DECEMBER 8, 2020
Resiliency is not a new term for the Cinema Industry. The industry has faced adversity in the past but economically has always been the Teflon industry. Cinema has survived TV as noted by Greg Marcus:
“My grandfather, I know one of the ways he built the business after TV came along — so let’s talk about the fact that this industry does endure some significant shocks. And it endures. The keyword being endure. He went around to people who were getting theaters back and said, ‘Look, we’re going to partner. Because it’s going to come back at some level.’ And he was right. So I think there could be opportunities like that as we look forward.”Greg Marcus
After TV, cinema has survived the rise of VCRs, DVDs, and streaming. At TK Architects, a nearly 40-year-old firm that has specialized in Cinema, Entertainment, and F&B since its inception, we believe cinema will survive the pandemic and can thrive again. Building on our expertise, we challenge our architectural and engineering staff to develop dozens of concepts for cinema business post-pandemic. We have also seen our vendor partners with longer histories than us pivot and provide creative solutions that are helping cinemas (and other industries) meet their immediate needs during the pandemic. To move beyond surviving and back to thriving the question needs to be what is next for cinemas?
Converting to recliners and elevating food offerings implementation continues to be key improvements for re-inventing the industry.
Examining what is next for cinema is something TK thinks about every year since our creation but in a formalized way for the last 9 years. Provoking a conversation tailored to a client’s individual needs while thinking about those needs differently is what we strive to accomplish with these concepts. Sometimes the ideas push the envelope with a dreamer’s surrealism and other times they are perceived as achievable with some additional creativity. One of my favorite activities has been showing them to various clients and hearing their responses. Clients can visualize them for their own brands. Deciding the factors that go into the path to resiliency are unique to each location.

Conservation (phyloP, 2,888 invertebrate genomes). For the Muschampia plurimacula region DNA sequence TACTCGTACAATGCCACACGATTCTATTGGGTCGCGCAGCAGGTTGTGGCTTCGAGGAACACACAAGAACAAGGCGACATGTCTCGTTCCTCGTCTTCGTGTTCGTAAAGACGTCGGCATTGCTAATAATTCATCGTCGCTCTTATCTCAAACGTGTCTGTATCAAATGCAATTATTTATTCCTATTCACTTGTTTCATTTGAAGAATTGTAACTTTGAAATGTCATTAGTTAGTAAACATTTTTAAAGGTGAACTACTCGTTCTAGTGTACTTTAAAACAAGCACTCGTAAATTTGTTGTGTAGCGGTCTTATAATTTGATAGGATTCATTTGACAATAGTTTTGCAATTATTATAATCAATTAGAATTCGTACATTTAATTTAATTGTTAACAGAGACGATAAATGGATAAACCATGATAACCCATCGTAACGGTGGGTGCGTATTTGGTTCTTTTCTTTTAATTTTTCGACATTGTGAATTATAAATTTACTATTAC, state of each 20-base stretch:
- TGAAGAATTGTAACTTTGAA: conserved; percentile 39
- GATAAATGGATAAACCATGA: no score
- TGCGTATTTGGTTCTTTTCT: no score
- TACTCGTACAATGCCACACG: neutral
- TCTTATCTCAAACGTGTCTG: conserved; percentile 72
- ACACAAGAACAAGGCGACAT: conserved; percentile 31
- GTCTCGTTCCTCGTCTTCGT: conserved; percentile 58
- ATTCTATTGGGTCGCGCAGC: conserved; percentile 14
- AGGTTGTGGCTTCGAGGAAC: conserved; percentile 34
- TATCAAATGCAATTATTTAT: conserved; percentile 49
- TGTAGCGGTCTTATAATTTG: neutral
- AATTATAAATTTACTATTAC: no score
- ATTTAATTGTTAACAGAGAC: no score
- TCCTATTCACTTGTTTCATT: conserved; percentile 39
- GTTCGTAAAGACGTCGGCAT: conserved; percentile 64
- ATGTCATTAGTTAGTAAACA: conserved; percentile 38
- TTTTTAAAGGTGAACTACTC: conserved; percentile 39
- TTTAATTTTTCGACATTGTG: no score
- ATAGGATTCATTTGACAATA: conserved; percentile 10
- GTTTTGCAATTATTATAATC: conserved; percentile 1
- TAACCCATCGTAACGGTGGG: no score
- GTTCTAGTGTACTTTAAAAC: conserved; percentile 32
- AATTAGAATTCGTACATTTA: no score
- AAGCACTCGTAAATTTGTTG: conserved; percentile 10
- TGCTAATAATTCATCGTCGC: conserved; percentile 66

Right-sizing for new construction and re-demising for renovation are parallel paths that clients have taken and both remain relevant. Reducing screen count is one approach. This can provide negotiation options for discussion with the Landlord by giving back space. Another approach we see as viable is repurposing the extra space for new entertainment uses. Reuse ideas can include an expanded bar or a kitchen to convert the facility to dine-in. Bowling, arcade, or trampoline are also repurposing options.
Repurposing for event cinema, e-sports and gaming or other experiential cinema helps to diversify revenue streams making a location less dependent on Hollywood (or local content as the location may dictate). All of these alternatives can draw audiences to a facility at varied times beyond the prime Friday and Saturday night slots. Finding the right mix for your facility requires research and testing.
Capitalizing on the information and data that an exhibitor has access to from their loyalty programs can factor into additional amenity research. As cinemas diversify their offerings, avoiding the struggle cinemas experienced when first managing kitchens for dine-in by adding people knowledgeable in these different areas will help the ventures succeed. The road to rebounding and thriving will be paved with combinations of the elements mentioned here. We look forward to helping to steer clients to the road that works for them.